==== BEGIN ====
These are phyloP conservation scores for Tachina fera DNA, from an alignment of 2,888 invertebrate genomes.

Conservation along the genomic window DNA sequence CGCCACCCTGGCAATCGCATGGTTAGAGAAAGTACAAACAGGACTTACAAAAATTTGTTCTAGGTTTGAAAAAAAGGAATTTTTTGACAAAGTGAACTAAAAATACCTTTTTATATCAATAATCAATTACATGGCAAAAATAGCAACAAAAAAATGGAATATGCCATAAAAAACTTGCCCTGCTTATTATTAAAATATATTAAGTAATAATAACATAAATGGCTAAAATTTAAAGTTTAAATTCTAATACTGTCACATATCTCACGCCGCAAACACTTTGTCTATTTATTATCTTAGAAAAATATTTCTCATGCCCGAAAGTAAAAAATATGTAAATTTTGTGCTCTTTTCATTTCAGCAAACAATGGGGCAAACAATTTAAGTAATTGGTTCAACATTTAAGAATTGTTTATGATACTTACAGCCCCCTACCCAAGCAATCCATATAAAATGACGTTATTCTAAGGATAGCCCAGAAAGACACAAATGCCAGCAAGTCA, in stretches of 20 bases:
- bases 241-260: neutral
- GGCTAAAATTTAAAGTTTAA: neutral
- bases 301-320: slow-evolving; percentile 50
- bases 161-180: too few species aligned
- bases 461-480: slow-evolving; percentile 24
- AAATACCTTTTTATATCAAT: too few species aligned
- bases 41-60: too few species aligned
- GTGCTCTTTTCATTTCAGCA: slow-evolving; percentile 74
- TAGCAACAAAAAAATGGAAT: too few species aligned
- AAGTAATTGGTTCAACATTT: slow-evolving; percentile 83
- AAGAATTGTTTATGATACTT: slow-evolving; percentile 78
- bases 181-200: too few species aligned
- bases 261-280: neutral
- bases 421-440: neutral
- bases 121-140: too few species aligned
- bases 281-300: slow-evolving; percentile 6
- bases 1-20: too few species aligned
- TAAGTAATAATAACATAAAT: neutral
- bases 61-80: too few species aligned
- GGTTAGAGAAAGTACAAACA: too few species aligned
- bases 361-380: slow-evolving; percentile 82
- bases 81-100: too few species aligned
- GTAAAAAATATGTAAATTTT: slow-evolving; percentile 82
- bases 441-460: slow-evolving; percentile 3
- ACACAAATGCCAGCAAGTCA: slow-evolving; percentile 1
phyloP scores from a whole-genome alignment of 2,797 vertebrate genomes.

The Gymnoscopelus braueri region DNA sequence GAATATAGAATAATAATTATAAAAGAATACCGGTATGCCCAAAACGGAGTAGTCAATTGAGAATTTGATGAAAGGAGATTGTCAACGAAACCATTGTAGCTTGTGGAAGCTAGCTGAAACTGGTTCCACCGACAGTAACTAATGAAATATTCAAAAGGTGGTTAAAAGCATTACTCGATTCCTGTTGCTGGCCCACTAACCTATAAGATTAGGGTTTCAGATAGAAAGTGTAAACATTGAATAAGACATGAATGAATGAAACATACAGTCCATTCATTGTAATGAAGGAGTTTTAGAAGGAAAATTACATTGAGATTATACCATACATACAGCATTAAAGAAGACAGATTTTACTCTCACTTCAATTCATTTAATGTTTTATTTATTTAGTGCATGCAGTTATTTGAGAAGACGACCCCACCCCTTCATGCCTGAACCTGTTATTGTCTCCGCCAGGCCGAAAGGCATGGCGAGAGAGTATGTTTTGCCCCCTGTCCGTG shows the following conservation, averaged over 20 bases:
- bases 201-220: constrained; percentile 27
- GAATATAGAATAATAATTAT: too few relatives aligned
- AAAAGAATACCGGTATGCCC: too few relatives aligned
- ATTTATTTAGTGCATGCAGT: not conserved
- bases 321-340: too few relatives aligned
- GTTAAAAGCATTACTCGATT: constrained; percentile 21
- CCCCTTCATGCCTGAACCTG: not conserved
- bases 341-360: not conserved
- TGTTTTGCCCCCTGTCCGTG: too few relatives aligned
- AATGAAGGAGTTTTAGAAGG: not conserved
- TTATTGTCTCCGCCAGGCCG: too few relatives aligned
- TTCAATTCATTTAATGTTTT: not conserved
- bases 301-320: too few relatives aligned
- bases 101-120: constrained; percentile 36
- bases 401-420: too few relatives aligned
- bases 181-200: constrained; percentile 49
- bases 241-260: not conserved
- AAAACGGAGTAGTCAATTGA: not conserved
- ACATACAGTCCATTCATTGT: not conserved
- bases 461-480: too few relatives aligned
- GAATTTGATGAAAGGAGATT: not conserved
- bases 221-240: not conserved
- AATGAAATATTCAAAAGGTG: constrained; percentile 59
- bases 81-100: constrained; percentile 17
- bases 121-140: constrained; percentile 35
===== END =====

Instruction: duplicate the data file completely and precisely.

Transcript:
These are phyloP conservation scores for Tachina fera DNA, from an alignment of 2,888 invertebrate genomes.

Conservation along the genomic window DNA sequence CGCCACCCTGGCAATCGCATGGTTAGAGAAAGTACAAACAGGACTTACAAAAATTTGTTCTAGGTTTGAAAAAAAGGAATTTTTTGACAAAGTGAACTAAAAATACCTTTTTATATCAATAATCAATTACATGGCAAAAATAGCAACAAAAAAATGGAATATGCCATAAAAAACTTGCCCTGCTTATTATTAAAATATATTAAGTAATAATAACATAAATGGCTAAAATTTAAAGTTTAAATTCTAATACTGTCACATATCTCACGCCGCAAACACTTTGTCTATTTATTATCTTAGAAAAATATTTCTCATGCCCGAAAGTAAAAAATATGTAAATTTTGTGCTCTTTTCATTTCAGCAAACAATGGGGCAAACAATTTAAGTAATTGGTTCAACATTTAAGAATTGTTTATGATACTTACAGCCCCCTACCCAAGCAATCCATATAAAATGACGTTATTCTAAGGATAGCCCAGAAAGACACAAATGCCAGCAAGTCA, in stretches of 20 bases:
- bases 241-260: neutral
- GGCTAAAATTTAAAGTTTAA: neutral
- bases 301-320: slow-evolving; percentile 50
- bases 161-180: too few species aligned
- bases 461-480: slow-evolving; percentile 24
- AAATACCTTTTTATATCAAT: too few species aligned
- bases 41-60: too few species aligned
- GTGCTCTTTTCATTTCAGCA: slow-evolving; percentile 74
- TAGCAACAAAAAAATGGAAT: too few species aligned
- AAGTAATTGGTTCAACATTT: slow-evolving; percentile 83
- AAGAATTGTTTATGATACTT: slow-evolving; percentile 78
- bases 181-200: too few species aligned
- bases 261-280: neutral
- bases 421-440: neutral
- bases 121-140: too few species aligned
- bases 281-300: slow-evolving; percentile 6
- bases 1-20: too few species aligned
- TAAGTAATAATAACATAAAT: neutral
- bases 61-80: too few species aligned
- GGTTAGAGAAAGTACAAACA: too few species aligned
- bases 361-380: slow-evolving; percentile 82
- bases 81-100: too few species aligned
- GTAAAAAATATGTAAATTTT: slow-evolving; percentile 82
- bases 441-460: slow-evolving; percentile 3
- ACACAAATGCCAGCAAGTCA: slow-evolving; percentile 1
phyloP scores from a whole-genome alignment of 2,797 vertebrate genomes.

The Gymnoscopelus braueri region DNA sequence GAATATAGAATAATAATTATAAAAGAATACCGGTATGCCCAAAACGGAGTAGTCAATTGAGAATTTGATGAAAGGAGATTGTCAACGAAACCATTGTAGCTTGTGGAAGCTAGCTGAAACTGGTTCCACCGACAGTAACTAATGAAATATTCAAAAGGTGGTTAAAAGCATTACTCGATTCCTGTTGCTGGCCCACTAACCTATAAGATTAGGGTTTCAGATAGAAAGTGTAAACATTGAATAAGACATGAATGAATGAAACATACAGTCCATTCATTGTAATGAAGGAGTTTTAGAAGGAAAATTACATTGAGATTATACCATACATACAGCATTAAAGAAGACAGATTTTACTCTCACTTCAATTCATTTAATGTTTTATTTATTTAGTGCATGCAGTTATTTGAGAAGACGACCCCACCCCTTCATGCCTGAACCTGTTATTGTCTCCGCCAGGCCGAAAGGCATGGCGAGAGAGTATGTTTTGCCCCCTGTCCGTG shows the following conservation, averaged over 20 bases:
- bases 201-220: constrained; percentile 27
- GAATATAGAATAATAATTAT: too few relatives aligned
- AAAAGAATACCGGTATGCCC: too few relatives aligned
- ATTTATTTAGTGCATGCAGT: not conserved
- bases 321-340: too few relatives aligned
- GTTAAAAGCATTACTCGATT: constrained; percentile 21
- CCCCTTCATGCCTGAACCTG: not conserved
- bases 341-360: not conserved
- TGTTTTGCCCCCTGTCCGTG: too few relatives aligned
- AATGAAGGAGTTTTAGAAGG: not conserved
- TTATTGTCTCCGCCAGGCCG: too few relatives aligned
- TTCAATTCATTTAATGTTTT: not conserved
- bases 301-320: too few relatives aligned
- bases 101-120: constrained; percentile 36
- bases 401-420: too few relatives aligned
- bases 181-200: constrained; percentile 49
- bases 241-260: not conserved
- AAAACGGAGTAGTCAATTGA: not conserved
- ACATACAGTCCATTCATTGT: not conserved
- bases 461-480: too few relatives aligned
- GAATTTGATGAAAGGAGATT: not conserved
- bases 221-240: not conserved
- AATGAAATATTCAAAAGGTG: constrained; percentile 59
- bases 81-100: constrained; percentile 17
- bases 121-140: constrained; percentile 35